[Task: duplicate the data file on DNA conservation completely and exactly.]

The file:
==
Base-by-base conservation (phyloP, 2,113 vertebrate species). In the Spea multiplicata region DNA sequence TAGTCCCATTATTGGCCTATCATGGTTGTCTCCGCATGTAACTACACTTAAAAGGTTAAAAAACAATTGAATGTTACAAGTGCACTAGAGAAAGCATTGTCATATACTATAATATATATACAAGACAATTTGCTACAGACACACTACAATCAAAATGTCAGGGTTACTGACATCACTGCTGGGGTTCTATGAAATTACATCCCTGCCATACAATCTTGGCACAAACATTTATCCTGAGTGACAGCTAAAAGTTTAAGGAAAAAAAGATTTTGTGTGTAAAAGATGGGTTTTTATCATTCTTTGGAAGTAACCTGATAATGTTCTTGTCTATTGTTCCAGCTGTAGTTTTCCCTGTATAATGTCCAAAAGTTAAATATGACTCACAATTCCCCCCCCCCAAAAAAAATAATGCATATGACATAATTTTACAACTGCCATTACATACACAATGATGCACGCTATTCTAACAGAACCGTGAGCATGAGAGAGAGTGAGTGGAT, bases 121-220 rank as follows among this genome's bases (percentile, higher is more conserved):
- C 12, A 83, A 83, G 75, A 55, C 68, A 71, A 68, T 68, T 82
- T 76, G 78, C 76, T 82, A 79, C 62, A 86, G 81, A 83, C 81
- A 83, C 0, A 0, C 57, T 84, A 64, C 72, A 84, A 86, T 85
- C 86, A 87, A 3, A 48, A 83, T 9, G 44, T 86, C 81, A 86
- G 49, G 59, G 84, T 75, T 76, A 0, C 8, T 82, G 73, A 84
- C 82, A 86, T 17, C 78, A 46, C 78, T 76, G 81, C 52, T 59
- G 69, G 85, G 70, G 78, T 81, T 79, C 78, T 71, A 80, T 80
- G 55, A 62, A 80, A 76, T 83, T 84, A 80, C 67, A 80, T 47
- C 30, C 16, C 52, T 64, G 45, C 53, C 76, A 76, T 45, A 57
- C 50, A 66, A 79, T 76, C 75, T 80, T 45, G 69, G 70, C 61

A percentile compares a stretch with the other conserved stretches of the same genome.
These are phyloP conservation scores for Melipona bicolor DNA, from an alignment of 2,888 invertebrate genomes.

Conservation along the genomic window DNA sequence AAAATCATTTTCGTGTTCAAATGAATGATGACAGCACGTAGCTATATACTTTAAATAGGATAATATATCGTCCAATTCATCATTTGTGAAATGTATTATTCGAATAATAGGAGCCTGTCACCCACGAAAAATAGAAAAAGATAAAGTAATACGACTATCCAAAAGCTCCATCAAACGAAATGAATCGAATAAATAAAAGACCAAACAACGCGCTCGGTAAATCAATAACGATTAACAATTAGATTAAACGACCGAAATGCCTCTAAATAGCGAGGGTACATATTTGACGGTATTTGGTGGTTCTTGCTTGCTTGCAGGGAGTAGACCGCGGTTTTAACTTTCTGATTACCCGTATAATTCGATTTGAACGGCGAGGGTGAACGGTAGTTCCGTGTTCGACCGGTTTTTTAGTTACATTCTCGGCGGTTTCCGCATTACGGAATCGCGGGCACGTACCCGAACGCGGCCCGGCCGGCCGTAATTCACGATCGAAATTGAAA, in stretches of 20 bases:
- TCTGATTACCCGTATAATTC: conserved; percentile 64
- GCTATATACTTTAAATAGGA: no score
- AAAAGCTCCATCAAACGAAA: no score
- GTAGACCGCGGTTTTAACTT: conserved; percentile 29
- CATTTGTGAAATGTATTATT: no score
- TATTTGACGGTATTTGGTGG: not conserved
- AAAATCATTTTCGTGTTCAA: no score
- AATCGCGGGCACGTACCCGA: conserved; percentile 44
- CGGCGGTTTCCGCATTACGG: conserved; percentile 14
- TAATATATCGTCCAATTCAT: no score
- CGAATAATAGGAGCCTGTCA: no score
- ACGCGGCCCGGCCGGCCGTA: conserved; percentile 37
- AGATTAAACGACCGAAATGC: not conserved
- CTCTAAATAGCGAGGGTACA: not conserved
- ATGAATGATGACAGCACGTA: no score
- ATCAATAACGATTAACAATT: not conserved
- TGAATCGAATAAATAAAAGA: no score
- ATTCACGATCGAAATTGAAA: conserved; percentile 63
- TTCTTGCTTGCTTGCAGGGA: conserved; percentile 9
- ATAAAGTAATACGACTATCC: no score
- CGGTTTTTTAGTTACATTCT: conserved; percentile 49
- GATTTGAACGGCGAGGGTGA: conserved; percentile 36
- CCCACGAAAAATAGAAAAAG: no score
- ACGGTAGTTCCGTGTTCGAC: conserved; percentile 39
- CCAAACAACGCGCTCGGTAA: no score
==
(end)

Base-by-base conservation (phyloP, 2,113 vertebrate species). In the Spea multiplicata region DNA sequence TAGTCCCATTATTGGCCTATCATGGTTGTCTCCGCATGTAACTACACTTAAAAGGTTAAAAAACAATTGAATGTTACAAGTGCACTAGAGAAAGCATTGTCATATACTATAATATATATACAAGACAATTTGCTACAGACACACTACAATCAAAATGTCAGGGTTACTGACATCACTGCTGGGGTTCTATGAAATTACATCCCTGCCATACAATCTTGGCACAAACATTTATCCTGAGTGACAGCTAAAAGTTTAAGGAAAAAAAGATTTTGTGTGTAAAAGATGGGTTTTTATCATTCTTTGGAAGTAACCTGATAATGTTCTTGTCTATTGTTCCAGCTGTAGTTTTCCCTGTATAATGTCCAAAAGTTAAATATGACTCACAATTCCCCCCCCCCAAAAAAAATAATGCATATGACATAATTTTACAACTGCCATTACATACACAATGATGCACGCTATTCTAACAGAACCGTGAGCATGAGAGAGAGTGAGTGGAT, bases 121-220 rank as follows among this genome's bases (percentile, higher is more conserved):
- C 12, A 83, A 83, G 75, A 55, C 68, A 71, A 68, T 68, T 82
- T 76, G 78, C 76, T 82, A 79, C 62, A 86, G 81, A 83, C 81
- A 83, C 0, A 0, C 57, T 84, A 64, C 72, A 84, A 86, T 85
- C 86, A 87, A 3, A 48, A 83, T 9, G 44, T 86, C 81, A 86
- G 49, G 59, G 84, T 75, T 76, A 0, C 8, T 82, G 73, A 84
- C 82, A 86, T 17, C 78, A 46, C 78, T 76, G 81, C 52, T 59
- G 69, G 85, G 70, G 78, T 81, T 79, C 78, T 71, A 80, T 80
- G 55, A 62, A 80, A 76, T 83, T 84, A 80, C 67, A 80, T 47
- C 30, C 16, C 52, T 64, G 45, C 53, C 76, A 76, T 45, A 57
- C 50, A 66, A 79, T 76, C 75, T 80, T 45, G 69, G 70, C 61

A percentile compares a stretch with the other conserved stretches of the same genome.
These are phyloP conservation scores for Melipona bicolor DNA, from an alignment of 2,888 invertebrate genomes.

Conservation along the genomic window DNA sequence AAAATCATTTTCGTGTTCAAATGAATGATGACAGCACGTAGCTATATACTTTAAATAGGATAATATATCGTCCAATTCATCATTTGTGAAATGTATTATTCGAATAATAGGAGCCTGTCACCCACGAAAAATAGAAAAAGATAAAGTAATACGACTATCCAAAAGCTCCATCAAACGAAATGAATCGAATAAATAAAAGACCAAACAACGCGCTCGGTAAATCAATAACGATTAACAATTAGATTAAACGACCGAAATGCCTCTAAATAGCGAGGGTACATATTTGACGGTATTTGGTGGTTCTTGCTTGCTTGCAGGGAGTAGACCGCGGTTTTAACTTTCTGATTACCCGTATAATTCGATTTGAACGGCGAGGGTGAACGGTAGTTCCGTGTTCGACCGGTTTTTTAGTTACATTCTCGGCGGTTTCCGCATTACGGAATCGCGGGCACGTACCCGAACGCGGCCCGGCCGGCCGTAATTCACGATCGAAATTGAAA, in stretches of 20 bases:
- TCTGATTACCCGTATAATTC: conserved; percentile 64
- GCTATATACTTTAAATAGGA: no score
- AAAAGCTCCATCAAACGAAA: no score
- GTAGACCGCGGTTTTAACTT: conserved; percentile 29
- CATTTGTGAAATGTATTATT: no score
- TATTTGACGGTATTTGGTGG: not conserved
- AAAATCATTTTCGTGTTCAA: no score
- AATCGCGGGCACGTACCCGA: conserved; percentile 44
- CGGCGGTTTCCGCATTACGG: conserved; percentile 14
- TAATATATCGTCCAATTCAT: no score
- CGAATAATAGGAGCCTGTCA: no score
- ACGCGGCCCGGCCGGCCGTA: conserved; percentile 37
- AGATTAAACGACCGAAATGC: not conserved
- CTCTAAATAGCGAGGGTACA: not conserved
- ATGAATGATGACAGCACGTA: no score
- ATCAATAACGATTAACAATT: not conserved
- TGAATCGAATAAATAAAAGA: no score
- ATTCACGATCGAAATTGAAA: conserved; percentile 63
- TTCTTGCTTGCTTGCAGGGA: conserved; percentile 9
- ATAAAGTAATACGACTATCC: no score
- CGGTTTTTTAGTTACATTCT: conserved; percentile 49
- GATTTGAACGGCGAGGGTGA: conserved; percentile 36
- CCCACGAAAAATAGAAAAAG: no score
- ACGGTAGTTCCGTGTTCGAC: conserved; percentile 39
- CCAAACAACGCGCTCGGTAA: no score